- Talk to them about why we love everyone. Talk to them about using your privilege on behalf of those who don’t have it. And be specific; talk to them about racism, sexism, Islamophobia, etc. We’ve seen all kinds of horrible hate speech happening at K-12 schools in the past week, even in places known for being liberal, and I have a hard time believing that all of these kids are from homes where hateful language was spewed. I imagine that some of them just went along with the crowd because no one had ever told them why they shouldn’t participate in these activities.
- Research tells us that reading fiction expands our capacity for empathy, because it puts us into the mind of another person. Thus, reading books with a wide range of protagonists is critical to helping us empathize with those who are different from us; this is all the more true if you live in an area that isn’t particularly diverse. So read books with diverse protagonists with your kids. Watch movies and TV shows with diverse protagonists. Get your kids used to empathizing with characters who don’t look like them, because it’ll make it easier for them to empathize with people in real life who don’t look like them.
- Teach your sons about consent. Teach them that it’s never okay to touch anyone anywhere without their permission. Teach this early. (Yes, of course, teach your daughters too. But for real, teach your sons.) Teach your daughters that their bodies belong to them and no one is allowed to touch them without their permission. (Yes, of course, teach your sons too. But for real, teach your daughters.)
- Teach your kids about climate change. Teach them what it looks like to be a good steward of the limited resources we have.
- Include your kids as you do any of the other things on this list. Take them canvassing with you. When you assemble furniture for a refugee family, bring them along. Show them that civic engagement is a normal part of life.
Get a group together
- To do any of the above. Because it’s way more fun to phone bank over pizza with friends than by yourself, and you’ll probably get more out of a book if you get the chance to discuss it with other people.
- To talk about what you’re going to do, share ideas, and keep each other accountable.
- To take on a project you couldn’t do alone. Support a refugee family. Host a meet-and-greet or a town hall meeting for people running for office. You can do way more collectively than you can individually.
Do something radical
- Register as Muslim. Trump is reportedly thinking about making good on his campaign promise of a registry of immigrants from Muslim countries; last week, one of his surrogates cited the internment of Japanese Americans during World War II as precedent. It is difficult to overstate how alarming this is. Should this come to pass, consider registering to stand in solidarity with these oppressed folks — and to throw a wrench in the plans of the people trying to keep track of Muslims. Is it risky? Potentially. Is it the right thing to do? Absolutely.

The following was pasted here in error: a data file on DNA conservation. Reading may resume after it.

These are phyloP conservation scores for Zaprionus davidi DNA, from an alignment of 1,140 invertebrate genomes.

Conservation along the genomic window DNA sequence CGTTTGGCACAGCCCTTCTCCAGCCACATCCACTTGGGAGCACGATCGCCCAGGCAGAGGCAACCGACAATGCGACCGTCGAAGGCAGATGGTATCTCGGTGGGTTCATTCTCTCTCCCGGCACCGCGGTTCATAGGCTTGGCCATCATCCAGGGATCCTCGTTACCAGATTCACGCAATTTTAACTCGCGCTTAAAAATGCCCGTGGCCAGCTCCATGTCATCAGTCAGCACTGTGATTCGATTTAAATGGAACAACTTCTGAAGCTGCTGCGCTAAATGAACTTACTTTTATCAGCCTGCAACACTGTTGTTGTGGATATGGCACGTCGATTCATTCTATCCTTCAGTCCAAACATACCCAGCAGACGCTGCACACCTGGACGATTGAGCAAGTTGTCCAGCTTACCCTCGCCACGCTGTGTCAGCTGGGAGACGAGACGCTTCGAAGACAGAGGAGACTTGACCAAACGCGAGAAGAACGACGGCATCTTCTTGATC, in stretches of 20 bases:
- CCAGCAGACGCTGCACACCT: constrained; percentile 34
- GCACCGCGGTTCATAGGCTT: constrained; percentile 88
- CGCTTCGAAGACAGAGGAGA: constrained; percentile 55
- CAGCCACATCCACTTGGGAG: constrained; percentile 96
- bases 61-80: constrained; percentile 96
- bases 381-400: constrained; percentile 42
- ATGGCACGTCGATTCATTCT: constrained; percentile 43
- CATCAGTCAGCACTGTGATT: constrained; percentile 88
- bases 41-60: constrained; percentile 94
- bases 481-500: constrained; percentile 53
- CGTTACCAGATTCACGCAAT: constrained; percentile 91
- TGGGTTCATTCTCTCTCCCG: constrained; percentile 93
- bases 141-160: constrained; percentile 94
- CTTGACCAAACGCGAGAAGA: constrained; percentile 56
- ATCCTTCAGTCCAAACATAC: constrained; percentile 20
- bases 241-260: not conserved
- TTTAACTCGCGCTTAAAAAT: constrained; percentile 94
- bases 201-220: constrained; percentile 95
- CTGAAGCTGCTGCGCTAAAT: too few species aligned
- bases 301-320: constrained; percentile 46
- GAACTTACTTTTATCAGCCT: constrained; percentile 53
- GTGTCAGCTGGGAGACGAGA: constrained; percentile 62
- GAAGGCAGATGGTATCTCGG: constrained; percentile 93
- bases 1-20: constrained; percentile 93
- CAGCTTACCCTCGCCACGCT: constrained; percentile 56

- Run for office. Seriously. Think about it, at least. And if you decide it’s not for you, support organizations like She Should Run that encourage underrepresented people to run for office.
- If you live in a predominantly liberal area and you’re open to a move, think about moving to a swing state where 1. your vote literally matters more and 2. your energy could make more of an impact.
Leaving California or New York would be hard, sure. But the great thing about swing states is that they usually have liberal bastions — that’s what makes them swing states. So you could move to Madison or Asheville or Boulder and still find like-minded people and get third-wave coffee and artisan donuts — AND have your vote count more and get the chance to impact important elections. Plus, the cost of living is way lower in these places and the people are often really friendly. (In the New York Times, Alec McGinnis argued that you should move to a conservative part of a swing state or a conservative state, period. This is an even more ballsy move, but I recognize that it’s a really big ask.)
About those safety pins. I personally don’t care whether or not you wear one. I can see how it could be comforting, if I lived in an especially pro-Trump area, to be able to see that someone was on my side. I have a problem with the pins when people think that wearing one is all they need to do. If you’re wearing a safety pin and not doing anything else to help marginalized people, then all you’re doing is saying “Not guilty! I’m not to blame for this presidency!” And the only person that helps, really, is you. So wear the pin or not, but more importantly, do something that tangibly helps, whether that’s something on this list or not.
I also have a problem with the pins when people try to profit off of them. It should go without saying, but give your money to the people who actually need it.
Photo credit: The New Yorker